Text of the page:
Long-term parking

Seb Lee-Delisle is a digital designer / the top 10 most expensive turntables. We’ve always wondered what kind of music audiophiles actually listen to, and whether or not there’s a rarified world of ultra-highly produced music that is somehow leaps and bounds ahead of normal music, in terms of musicianship, craft and sound / 100 designers give their interpretation of the wooden toy car / wonderful video: the LRV on the Moon, stabilized video from the Apollo 16. It’s just over 40 years since Apollo 17, the last manned mission to the moon, landed.


Japanese snowboard nomads, photographed by Thomas Stoeckli / “Hand Written Letters in the Digital Age“, a piece by Jonathan Lin at the Philosophy of Science Portal. We also liked their link, ‘A novel admissions ploy?…the Indian Jones Journal, a story original run by Wired about a fine facsimile of ‘the journal of Abner Ravenwood’ from Raiders of the Lost Ark. The journal was allegedly redirected to the University of Chicago, having originally been created as a commission by a specialist eBay seller – here’s a link to a previously sold example which probably won’t stay live for long.


The Republic of Less collates the work of illustrator Andre Francois / Wallpaper Graduate Directory 2012, always worth a browse / the Museum of Finnish Architecture has two shows about the architectural imagination, Unbuilt Helsinki and Castles in the Sky, a selection of ‘discarded designs’ by Finnish architects, ‘Unadulterated by client-requested modifications or budget-driven corner cutting, these “virgin” drawings penned by the architect often best distill the essence of the original idea’ (via Boom and Leisure / b3ta links to a brief urban exploration of the celebrated underwater ballroom at Witley Park.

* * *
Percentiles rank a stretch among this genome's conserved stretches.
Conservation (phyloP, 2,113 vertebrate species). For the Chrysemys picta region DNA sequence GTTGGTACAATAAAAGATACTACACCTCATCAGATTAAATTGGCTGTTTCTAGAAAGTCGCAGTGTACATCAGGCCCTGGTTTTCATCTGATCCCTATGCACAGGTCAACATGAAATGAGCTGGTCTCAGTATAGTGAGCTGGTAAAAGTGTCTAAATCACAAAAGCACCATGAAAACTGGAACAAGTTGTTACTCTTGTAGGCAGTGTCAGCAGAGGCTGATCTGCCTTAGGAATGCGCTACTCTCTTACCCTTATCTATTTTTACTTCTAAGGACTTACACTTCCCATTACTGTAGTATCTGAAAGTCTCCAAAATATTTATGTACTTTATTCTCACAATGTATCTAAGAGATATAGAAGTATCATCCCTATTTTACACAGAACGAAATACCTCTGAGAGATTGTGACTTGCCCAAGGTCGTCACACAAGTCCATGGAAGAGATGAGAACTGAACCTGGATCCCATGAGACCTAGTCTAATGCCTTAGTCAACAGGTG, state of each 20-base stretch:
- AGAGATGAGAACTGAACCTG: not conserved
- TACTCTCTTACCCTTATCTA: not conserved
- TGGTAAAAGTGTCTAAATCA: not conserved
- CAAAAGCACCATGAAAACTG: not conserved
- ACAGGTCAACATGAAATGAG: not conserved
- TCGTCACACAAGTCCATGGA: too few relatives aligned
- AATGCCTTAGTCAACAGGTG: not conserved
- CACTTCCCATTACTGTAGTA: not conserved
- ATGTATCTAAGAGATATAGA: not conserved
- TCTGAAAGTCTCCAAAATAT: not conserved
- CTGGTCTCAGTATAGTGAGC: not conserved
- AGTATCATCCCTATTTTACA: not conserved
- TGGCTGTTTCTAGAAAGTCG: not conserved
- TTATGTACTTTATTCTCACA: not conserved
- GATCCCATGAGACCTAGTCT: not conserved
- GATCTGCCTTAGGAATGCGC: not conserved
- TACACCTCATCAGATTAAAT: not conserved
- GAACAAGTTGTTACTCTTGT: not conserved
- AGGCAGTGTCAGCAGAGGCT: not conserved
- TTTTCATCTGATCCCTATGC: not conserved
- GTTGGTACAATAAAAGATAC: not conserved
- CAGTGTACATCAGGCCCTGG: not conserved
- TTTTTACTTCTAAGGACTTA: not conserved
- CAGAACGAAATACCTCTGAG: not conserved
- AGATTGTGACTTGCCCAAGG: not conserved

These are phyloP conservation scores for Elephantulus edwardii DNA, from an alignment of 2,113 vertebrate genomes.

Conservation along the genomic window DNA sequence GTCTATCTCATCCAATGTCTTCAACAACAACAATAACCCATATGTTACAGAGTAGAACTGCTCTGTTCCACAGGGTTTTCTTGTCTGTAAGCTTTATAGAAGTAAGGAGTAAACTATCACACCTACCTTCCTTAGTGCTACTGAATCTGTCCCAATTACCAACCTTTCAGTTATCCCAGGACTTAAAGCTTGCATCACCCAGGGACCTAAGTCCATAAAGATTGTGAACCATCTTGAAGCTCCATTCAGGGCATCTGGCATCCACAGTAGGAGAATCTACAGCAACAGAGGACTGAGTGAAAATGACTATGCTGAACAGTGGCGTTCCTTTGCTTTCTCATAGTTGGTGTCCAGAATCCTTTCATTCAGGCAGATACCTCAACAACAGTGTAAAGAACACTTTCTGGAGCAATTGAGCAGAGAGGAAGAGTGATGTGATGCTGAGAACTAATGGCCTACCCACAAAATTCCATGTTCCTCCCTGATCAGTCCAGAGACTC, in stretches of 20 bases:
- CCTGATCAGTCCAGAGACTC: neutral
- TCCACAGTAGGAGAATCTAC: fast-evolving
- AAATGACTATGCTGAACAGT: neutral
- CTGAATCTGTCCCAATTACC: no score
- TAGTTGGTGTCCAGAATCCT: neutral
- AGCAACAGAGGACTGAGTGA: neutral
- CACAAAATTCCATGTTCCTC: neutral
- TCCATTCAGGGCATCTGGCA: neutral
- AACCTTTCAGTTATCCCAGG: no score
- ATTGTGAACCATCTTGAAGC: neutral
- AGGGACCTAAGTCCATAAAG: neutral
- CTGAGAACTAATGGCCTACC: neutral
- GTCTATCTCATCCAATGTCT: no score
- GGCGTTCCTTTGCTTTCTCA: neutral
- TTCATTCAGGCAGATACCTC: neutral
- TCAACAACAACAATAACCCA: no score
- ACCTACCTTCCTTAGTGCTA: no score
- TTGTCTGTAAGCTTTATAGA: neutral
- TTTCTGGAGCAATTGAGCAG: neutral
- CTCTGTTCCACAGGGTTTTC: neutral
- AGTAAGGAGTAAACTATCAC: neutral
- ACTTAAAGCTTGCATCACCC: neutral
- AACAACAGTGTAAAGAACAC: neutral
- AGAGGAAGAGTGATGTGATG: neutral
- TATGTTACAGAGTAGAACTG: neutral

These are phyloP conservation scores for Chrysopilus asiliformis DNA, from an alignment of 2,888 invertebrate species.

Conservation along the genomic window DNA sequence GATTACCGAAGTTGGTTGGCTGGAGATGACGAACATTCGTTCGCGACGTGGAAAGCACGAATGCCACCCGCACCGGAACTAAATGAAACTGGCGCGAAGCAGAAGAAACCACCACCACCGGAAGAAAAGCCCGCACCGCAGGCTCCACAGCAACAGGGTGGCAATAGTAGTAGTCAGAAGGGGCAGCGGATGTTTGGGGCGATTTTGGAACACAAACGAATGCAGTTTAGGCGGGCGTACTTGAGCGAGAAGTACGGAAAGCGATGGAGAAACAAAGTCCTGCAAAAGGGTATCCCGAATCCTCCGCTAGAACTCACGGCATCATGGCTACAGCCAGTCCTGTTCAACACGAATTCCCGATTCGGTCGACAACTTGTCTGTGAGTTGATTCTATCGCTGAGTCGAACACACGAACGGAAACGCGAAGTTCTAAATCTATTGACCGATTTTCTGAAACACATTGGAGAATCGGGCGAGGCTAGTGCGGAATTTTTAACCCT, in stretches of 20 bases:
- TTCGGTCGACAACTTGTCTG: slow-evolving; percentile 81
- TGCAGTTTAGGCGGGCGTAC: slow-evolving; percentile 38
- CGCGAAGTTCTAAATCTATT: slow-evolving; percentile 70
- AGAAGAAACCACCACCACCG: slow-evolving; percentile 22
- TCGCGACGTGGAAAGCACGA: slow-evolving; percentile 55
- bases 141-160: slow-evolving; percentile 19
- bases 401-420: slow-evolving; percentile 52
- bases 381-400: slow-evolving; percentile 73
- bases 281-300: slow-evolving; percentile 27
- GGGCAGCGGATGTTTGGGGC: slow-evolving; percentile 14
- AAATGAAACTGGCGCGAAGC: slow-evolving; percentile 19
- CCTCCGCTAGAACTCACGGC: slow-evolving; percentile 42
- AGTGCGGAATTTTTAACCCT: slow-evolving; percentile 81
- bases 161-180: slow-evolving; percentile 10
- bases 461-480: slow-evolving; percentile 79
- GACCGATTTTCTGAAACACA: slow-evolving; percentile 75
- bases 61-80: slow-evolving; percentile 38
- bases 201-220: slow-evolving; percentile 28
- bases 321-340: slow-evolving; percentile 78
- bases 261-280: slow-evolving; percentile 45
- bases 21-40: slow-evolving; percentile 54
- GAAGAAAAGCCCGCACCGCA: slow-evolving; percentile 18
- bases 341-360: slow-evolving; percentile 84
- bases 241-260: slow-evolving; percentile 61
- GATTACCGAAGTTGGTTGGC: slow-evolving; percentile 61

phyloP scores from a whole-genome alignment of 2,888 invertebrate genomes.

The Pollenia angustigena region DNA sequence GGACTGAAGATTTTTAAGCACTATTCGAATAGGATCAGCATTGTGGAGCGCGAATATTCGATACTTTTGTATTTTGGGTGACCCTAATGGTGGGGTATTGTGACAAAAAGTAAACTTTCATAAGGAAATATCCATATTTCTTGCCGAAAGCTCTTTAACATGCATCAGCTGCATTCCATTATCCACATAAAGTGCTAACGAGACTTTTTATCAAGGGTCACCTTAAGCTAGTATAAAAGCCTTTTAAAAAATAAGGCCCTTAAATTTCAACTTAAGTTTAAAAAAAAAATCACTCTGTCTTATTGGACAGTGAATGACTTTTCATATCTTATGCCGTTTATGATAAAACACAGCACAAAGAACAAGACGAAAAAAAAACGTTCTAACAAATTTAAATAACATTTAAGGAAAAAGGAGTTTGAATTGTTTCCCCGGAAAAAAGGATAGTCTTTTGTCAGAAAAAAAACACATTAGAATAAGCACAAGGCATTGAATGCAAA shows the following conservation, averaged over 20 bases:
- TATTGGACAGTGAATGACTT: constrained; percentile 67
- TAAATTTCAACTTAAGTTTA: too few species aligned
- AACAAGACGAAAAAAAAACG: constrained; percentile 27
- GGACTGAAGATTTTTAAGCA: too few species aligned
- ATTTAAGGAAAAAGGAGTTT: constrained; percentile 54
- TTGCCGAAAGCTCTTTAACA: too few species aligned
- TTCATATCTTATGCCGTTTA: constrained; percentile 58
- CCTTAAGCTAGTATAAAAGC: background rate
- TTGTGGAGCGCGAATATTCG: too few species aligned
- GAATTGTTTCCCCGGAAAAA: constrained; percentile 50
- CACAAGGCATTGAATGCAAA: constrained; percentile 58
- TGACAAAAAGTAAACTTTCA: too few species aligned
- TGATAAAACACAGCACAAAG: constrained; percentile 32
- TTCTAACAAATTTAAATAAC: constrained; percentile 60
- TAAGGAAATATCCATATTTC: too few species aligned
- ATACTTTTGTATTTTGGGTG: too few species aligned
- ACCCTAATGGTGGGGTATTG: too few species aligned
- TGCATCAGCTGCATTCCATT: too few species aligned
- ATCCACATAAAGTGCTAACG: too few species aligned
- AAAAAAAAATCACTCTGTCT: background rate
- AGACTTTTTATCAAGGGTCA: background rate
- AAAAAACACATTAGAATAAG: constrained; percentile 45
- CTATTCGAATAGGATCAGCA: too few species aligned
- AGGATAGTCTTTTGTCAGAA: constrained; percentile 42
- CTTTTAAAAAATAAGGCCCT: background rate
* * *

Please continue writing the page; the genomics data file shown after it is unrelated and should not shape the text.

Nostalgia – it’s not like it used to be, Will Self on the past, present and future and the role of technology in shaping, steering and containing nostalgia:

Throughout the 20th Century, the preservation of individuals’ memories became cheaper and so more ubiquitous, but it wasn’t until the last decade that the seamless interconnection of mobile recording devices with the world wide web allowed for the retention of the past almost in its entirety… Perhaps the reason I feel quite so liberated from the present while more and more attached, not to individually-recalled “good old days”, but to a collectively attested and ever-present past, is because the hard drive of my computer is overloaded with digital images of the places I’ve been and the people I’ve met, all of them time-coded to a 10th of a second… Because of this, it seems to me that in the past decade or so, the half-life of our memories has become artificially extended. Instead of curling photographs and yellowing newspapers, we are possessed of a shiny and permanent now, one we flit-click about and so delude ourselves as to our own eternal youth – until, that is, we look down at the wrinkled and liver-spotted hands that rest on the keyboard.

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